For it is impossible for those who were once enlightened, and have tasted of the heavenly gift, and were made partakers of the Holy Ghost, (Hebrews 6:4).
Nevertheless, there is a difference between the faith of the reprobate and that of the elect. It is in that confidence, so as boldly to cry “Abba, Father” (Galatians 4:6). Therefore, as God regenerates forever the elect alone with incorruptible seed, so He firmly seals within them the grace of adoption. On the other hand, whereas the reprobate have received only an inferior operation of the Spirit, these have only a confused perception of grace, so that they embrace the shadow rather than the substance. The reprobate are not regenerated, though God has enlightened their minds; for only to the elect alone, He vouchsafes [condescends to grant] the living root of faith, that they may persevere to the very end.
12. The reprobate never go so far as to penetrate the secret revelation, which the Scripture confines to the elect. The reprobate are like a tree, not planted deeply enough to shoot forth living roots. In process of time, it withers. Conversely, howsoever diminutive and weak faith may be in the elect, His impression can never be erased from their hearts.
An example of the reprobate is Saul, who for a time had a pious disposition to love God, because of the paternal kindness he received. But as the paternal love is not radically fixed in the reprobate, so they love God not as children, but are influenced by a mercenary disposition.
Then, there are those who think they have faith, who are carried away with a sudden zeal, but who deceive themselves. Of these, it is said that “Jesus did not commit himself,” notwithstanding that they believed in Him, “because he knew all men, … for he knew what was in man” (John 2:24, 25). Thus, of them who have not the living root, Christ, in Matthew 15:13, says, “Every plant, which my heavenly Father hath not planted, shall be rooted up.”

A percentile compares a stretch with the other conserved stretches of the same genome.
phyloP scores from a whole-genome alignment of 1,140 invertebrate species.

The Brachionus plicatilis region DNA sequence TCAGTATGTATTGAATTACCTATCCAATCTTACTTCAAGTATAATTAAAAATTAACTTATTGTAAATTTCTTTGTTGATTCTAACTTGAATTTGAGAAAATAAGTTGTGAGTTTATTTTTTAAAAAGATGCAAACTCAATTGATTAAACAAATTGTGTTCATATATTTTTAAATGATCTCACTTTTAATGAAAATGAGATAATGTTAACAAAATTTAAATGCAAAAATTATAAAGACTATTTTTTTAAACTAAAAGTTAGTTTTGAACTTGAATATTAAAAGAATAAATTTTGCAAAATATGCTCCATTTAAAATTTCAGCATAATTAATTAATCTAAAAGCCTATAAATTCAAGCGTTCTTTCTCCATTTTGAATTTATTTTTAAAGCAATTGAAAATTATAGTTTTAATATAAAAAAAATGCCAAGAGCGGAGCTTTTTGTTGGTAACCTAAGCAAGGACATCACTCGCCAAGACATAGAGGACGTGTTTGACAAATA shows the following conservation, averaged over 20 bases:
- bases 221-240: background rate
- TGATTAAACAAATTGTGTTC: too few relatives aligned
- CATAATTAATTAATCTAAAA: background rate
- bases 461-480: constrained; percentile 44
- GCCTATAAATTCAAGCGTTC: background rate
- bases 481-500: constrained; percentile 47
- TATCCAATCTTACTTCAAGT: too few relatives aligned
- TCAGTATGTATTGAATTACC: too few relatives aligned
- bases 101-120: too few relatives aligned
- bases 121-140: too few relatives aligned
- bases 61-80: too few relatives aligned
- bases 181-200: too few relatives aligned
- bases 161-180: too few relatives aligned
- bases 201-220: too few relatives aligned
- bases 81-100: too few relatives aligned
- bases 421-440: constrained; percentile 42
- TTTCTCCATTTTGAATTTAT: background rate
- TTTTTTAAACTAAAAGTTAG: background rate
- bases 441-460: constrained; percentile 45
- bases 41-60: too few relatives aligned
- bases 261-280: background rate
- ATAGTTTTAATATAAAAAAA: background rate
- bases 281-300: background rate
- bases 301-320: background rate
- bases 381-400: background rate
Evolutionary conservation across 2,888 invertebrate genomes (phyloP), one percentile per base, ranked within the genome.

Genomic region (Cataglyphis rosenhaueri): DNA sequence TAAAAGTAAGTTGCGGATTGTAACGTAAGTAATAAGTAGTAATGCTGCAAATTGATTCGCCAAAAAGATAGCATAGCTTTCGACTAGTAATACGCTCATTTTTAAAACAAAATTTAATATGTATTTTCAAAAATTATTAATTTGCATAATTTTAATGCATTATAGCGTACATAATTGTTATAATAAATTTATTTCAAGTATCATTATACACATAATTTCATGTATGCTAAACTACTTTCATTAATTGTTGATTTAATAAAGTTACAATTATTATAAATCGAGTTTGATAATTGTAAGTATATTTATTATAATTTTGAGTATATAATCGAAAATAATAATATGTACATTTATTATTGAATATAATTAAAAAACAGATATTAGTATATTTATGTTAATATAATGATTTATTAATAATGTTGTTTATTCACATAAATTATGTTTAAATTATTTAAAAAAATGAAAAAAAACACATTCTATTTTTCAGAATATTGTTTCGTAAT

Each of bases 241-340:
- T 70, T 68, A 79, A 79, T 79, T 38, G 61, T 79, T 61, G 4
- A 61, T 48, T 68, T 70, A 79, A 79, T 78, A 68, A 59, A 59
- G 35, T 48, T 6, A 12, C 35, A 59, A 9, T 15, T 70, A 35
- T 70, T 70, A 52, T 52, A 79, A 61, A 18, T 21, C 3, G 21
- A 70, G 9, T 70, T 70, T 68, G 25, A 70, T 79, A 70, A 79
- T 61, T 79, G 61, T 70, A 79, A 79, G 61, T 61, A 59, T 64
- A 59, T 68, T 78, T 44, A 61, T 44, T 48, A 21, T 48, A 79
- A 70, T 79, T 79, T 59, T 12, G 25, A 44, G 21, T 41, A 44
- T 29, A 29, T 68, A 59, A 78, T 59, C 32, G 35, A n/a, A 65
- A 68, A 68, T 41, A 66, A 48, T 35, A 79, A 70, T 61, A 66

13. Frequently, faith means purity of doctrine, as required by Paul, that deacons must hold “the mystery of the faith in a pure conscience” (1 Timothy 3:9). Timothy, says Paul, had been “nourished up in the words of faith” (1 Timothy 4:6), and exhorted to avoid “profane and vain babblings, and oppositions of science falsely so called: Which some professing have erred concerning the faith” (1 Timothy 6:20, 21). Thus, also, when he directs Titus, to “rebuke them sharply, that they may be sound in the faith” (Titus 1:13); by soundness, he means nothing more than that purity of doctrine.
14. What our mind apprehends by faith far exceeds all understanding. Wherefore Paul beautifully expresses it in these terms: “to comprehend … what is the breadth, and length, and depth, and height; And to know the love of Christ, which passeth knowledge” (Ephesians 3:18,19). Therefore, faith is called “knowledge” by John, when he asserts that believers know that they are the sons of God (1 John 3:2). Such knowledge is not taught by any demonstration of reason, but by persuasion of the truth of God.
15. Faith relates to a full and fixed certainty, such as is obtained respecting things that have been tried and proved; in contrast with the unbelief that is so deeply rooted in our hearts. Hence our unhappy anxiety, doubting the promises of God. But “full assurance” (plerophorias) is always attributed to faith in the Scripture; which places the goodness of God, that is clearly revealed to us beyond all doubt. Hence the Apostle deduces from faith confidence, and from confidence boldness: “In whom [Christ] we have boldness and access with confidence by the faith of him” (Ephesians 3:12).
16. Faith is confidence, which is called “peace” in another place (Romans 5:1). It is a security, which makes the conscience calm and serene before the Divine tribunal. In short, no man is truly a believer, unless he be firmly persuaded, that God is a benevolent Father to him, and feels an undoubted expectation of salvation. He is no believer, I say, who does not rely on the security of his salvation, and confidently triumphs over the devil and death (Romans 8:38).